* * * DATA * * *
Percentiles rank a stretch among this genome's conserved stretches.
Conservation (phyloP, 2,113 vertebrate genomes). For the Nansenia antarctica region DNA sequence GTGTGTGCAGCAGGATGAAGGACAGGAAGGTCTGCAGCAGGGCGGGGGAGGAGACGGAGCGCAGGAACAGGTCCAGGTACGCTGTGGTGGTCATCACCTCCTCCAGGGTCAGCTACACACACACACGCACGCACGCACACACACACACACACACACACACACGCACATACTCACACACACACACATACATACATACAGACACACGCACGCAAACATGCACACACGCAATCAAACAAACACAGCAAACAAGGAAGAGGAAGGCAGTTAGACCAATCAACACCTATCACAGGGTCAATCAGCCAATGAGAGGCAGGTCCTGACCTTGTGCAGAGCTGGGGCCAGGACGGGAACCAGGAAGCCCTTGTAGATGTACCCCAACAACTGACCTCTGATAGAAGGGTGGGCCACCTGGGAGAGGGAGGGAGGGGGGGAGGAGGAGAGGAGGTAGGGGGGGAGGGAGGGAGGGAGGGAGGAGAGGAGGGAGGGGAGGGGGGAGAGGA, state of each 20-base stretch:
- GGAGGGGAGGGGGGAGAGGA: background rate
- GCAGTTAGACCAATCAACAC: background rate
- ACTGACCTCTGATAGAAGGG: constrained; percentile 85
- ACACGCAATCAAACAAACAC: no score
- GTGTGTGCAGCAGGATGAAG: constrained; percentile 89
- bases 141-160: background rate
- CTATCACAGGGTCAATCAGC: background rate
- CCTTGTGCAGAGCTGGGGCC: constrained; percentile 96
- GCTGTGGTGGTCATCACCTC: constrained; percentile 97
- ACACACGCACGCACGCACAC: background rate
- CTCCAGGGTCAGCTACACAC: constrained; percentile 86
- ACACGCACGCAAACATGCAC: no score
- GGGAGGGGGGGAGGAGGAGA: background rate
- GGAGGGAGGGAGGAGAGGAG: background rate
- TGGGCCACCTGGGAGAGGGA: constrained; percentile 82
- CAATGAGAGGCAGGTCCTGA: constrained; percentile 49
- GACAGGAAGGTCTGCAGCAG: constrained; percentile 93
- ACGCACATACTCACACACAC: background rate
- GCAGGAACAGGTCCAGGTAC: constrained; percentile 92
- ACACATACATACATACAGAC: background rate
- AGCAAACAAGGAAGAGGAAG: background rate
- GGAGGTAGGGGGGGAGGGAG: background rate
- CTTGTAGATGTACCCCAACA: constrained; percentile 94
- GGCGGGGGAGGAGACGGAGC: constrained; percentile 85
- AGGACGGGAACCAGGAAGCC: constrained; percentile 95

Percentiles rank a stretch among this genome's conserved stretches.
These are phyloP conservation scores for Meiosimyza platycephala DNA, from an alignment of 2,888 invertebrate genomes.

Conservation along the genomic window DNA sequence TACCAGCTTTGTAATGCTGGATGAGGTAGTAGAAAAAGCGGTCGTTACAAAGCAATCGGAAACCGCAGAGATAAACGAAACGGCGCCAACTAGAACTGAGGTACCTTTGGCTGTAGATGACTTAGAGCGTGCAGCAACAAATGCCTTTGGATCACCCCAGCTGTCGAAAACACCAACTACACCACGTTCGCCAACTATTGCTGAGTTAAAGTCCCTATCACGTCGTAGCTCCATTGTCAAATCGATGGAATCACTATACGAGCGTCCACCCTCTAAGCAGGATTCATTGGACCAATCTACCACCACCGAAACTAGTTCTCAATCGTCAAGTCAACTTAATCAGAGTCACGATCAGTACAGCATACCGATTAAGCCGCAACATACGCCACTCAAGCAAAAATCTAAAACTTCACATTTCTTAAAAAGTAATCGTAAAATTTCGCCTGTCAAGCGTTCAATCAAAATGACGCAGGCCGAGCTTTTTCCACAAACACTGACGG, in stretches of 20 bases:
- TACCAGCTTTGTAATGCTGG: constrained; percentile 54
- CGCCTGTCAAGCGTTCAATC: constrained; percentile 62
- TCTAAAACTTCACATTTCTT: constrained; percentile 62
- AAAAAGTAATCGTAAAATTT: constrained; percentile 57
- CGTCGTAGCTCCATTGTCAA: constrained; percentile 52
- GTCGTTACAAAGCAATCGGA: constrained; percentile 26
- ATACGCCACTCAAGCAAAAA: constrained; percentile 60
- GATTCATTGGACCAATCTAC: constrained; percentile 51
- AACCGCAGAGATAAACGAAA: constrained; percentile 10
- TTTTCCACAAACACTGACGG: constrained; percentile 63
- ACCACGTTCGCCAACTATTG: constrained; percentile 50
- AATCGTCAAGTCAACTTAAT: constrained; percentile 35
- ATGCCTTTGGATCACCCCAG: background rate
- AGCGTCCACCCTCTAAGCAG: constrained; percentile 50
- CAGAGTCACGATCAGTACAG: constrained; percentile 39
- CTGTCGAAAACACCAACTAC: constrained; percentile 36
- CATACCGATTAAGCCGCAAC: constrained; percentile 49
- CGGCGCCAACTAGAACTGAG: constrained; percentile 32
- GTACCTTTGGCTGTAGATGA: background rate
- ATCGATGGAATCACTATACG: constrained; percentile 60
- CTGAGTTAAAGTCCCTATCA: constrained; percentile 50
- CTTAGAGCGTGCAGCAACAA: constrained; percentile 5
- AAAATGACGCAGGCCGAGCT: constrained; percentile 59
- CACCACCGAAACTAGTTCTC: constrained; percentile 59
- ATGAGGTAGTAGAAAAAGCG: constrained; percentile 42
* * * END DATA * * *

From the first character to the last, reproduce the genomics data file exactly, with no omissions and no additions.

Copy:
Percentiles rank a stretch among this genome's conserved stretches.
Conservation (phyloP, 2,113 vertebrate genomes). For the Nansenia antarctica region DNA sequence GTGTGTGCAGCAGGATGAAGGACAGGAAGGTCTGCAGCAGGGCGGGGGAGGAGACGGAGCGCAGGAACAGGTCCAGGTACGCTGTGGTGGTCATCACCTCCTCCAGGGTCAGCTACACACACACACGCACGCACGCACACACACACACACACACACACACACGCACATACTCACACACACACACATACATACATACAGACACACGCACGCAAACATGCACACACGCAATCAAACAAACACAGCAAACAAGGAAGAGGAAGGCAGTTAGACCAATCAACACCTATCACAGGGTCAATCAGCCAATGAGAGGCAGGTCCTGACCTTGTGCAGAGCTGGGGCCAGGACGGGAACCAGGAAGCCCTTGTAGATGTACCCCAACAACTGACCTCTGATAGAAGGGTGGGCCACCTGGGAGAGGGAGGGAGGGGGGGAGGAGGAGAGGAGGTAGGGGGGGAGGGAGGGAGGGAGGGAGGAGAGGAGGGAGGGGAGGGGGGAGAGGA, state of each 20-base stretch:
- GGAGGGGAGGGGGGAGAGGA: background rate
- GCAGTTAGACCAATCAACAC: background rate
- ACTGACCTCTGATAGAAGGG: constrained; percentile 85
- ACACGCAATCAAACAAACAC: no score
- GTGTGTGCAGCAGGATGAAG: constrained; percentile 89
- bases 141-160: background rate
- CTATCACAGGGTCAATCAGC: background rate
- CCTTGTGCAGAGCTGGGGCC: constrained; percentile 96
- GCTGTGGTGGTCATCACCTC: constrained; percentile 97
- ACACACGCACGCACGCACAC: background rate
- CTCCAGGGTCAGCTACACAC: constrained; percentile 86
- ACACGCACGCAAACATGCAC: no score
- GGGAGGGGGGGAGGAGGAGA: background rate
- GGAGGGAGGGAGGAGAGGAG: background rate
- TGGGCCACCTGGGAGAGGGA: constrained; percentile 82
- CAATGAGAGGCAGGTCCTGA: constrained; percentile 49
- GACAGGAAGGTCTGCAGCAG: constrained; percentile 93
- ACGCACATACTCACACACAC: background rate
- GCAGGAACAGGTCCAGGTAC: constrained; percentile 92
- ACACATACATACATACAGAC: background rate
- AGCAAACAAGGAAGAGGAAG: background rate
- GGAGGTAGGGGGGGAGGGAG: background rate
- CTTGTAGATGTACCCCAACA: constrained; percentile 94
- GGCGGGGGAGGAGACGGAGC: constrained; percentile 85
- AGGACGGGAACCAGGAAGCC: constrained; percentile 95

Percentiles rank a stretch among this genome's conserved stretches.
These are phyloP conservation scores for Meiosimyza platycephala DNA, from an alignment of 2,888 invertebrate genomes.

Conservation along the genomic window DNA sequence TACCAGCTTTGTAATGCTGGATGAGGTAGTAGAAAAAGCGGTCGTTACAAAGCAATCGGAAACCGCAGAGATAAACGAAACGGCGCCAACTAGAACTGAGGTACCTTTGGCTGTAGATGACTTAGAGCGTGCAGCAACAAATGCCTTTGGATCACCCCAGCTGTCGAAAACACCAACTACACCACGTTCGCCAACTATTGCTGAGTTAAAGTCCCTATCACGTCGTAGCTCCATTGTCAAATCGATGGAATCACTATACGAGCGTCCACCCTCTAAGCAGGATTCATTGGACCAATCTACCACCACCGAAACTAGTTCTCAATCGTCAAGTCAACTTAATCAGAGTCACGATCAGTACAGCATACCGATTAAGCCGCAACATACGCCACTCAAGCAAAAATCTAAAACTTCACATTTCTTAAAAAGTAATCGTAAAATTTCGCCTGTCAAGCGTTCAATCAAAATGACGCAGGCCGAGCTTTTTCCACAAACACTGACGG, in stretches of 20 bases:
- TACCAGCTTTGTAATGCTGG: constrained; percentile 54
- CGCCTGTCAAGCGTTCAATC: constrained; percentile 62
- TCTAAAACTTCACATTTCTT: constrained; percentile 62
- AAAAAGTAATCGTAAAATTT: constrained; percentile 57
- CGTCGTAGCTCCATTGTCAA: constrained; percentile 52
- GTCGTTACAAAGCAATCGGA: constrained; percentile 26
- ATACGCCACTCAAGCAAAAA: constrained; percentile 60
- GATTCATTGGACCAATCTAC: constrained; percentile 51
- AACCGCAGAGATAAACGAAA: constrained; percentile 10
- TTTTCCACAAACACTGACGG: constrained; percentile 63
- ACCACGTTCGCCAACTATTG: constrained; percentile 50
- AATCGTCAAGTCAACTTAAT: constrained; percentile 35
- ATGCCTTTGGATCACCCCAG: background rate
- AGCGTCCACCCTCTAAGCAG: constrained; percentile 50
- CAGAGTCACGATCAGTACAG: constrained; percentile 39
- CTGTCGAAAACACCAACTAC: constrained; percentile 36
- CATACCGATTAAGCCGCAAC: constrained; percentile 49
- CGGCGCCAACTAGAACTGAG: constrained; percentile 32
- GTACCTTTGGCTGTAGATGA: background rate
- ATCGATGGAATCACTATACG: constrained; percentile 60
- CTGAGTTAAAGTCCCTATCA: constrained; percentile 50
- CTTAGAGCGTGCAGCAACAA: constrained; percentile 5
- AAAATGACGCAGGCCGAGCT: constrained; percentile 59
- CACCACCGAAACTAGTTCTC: constrained; percentile 59
- ATGAGGTAGTAGAAAAAGCG: constrained; percentile 42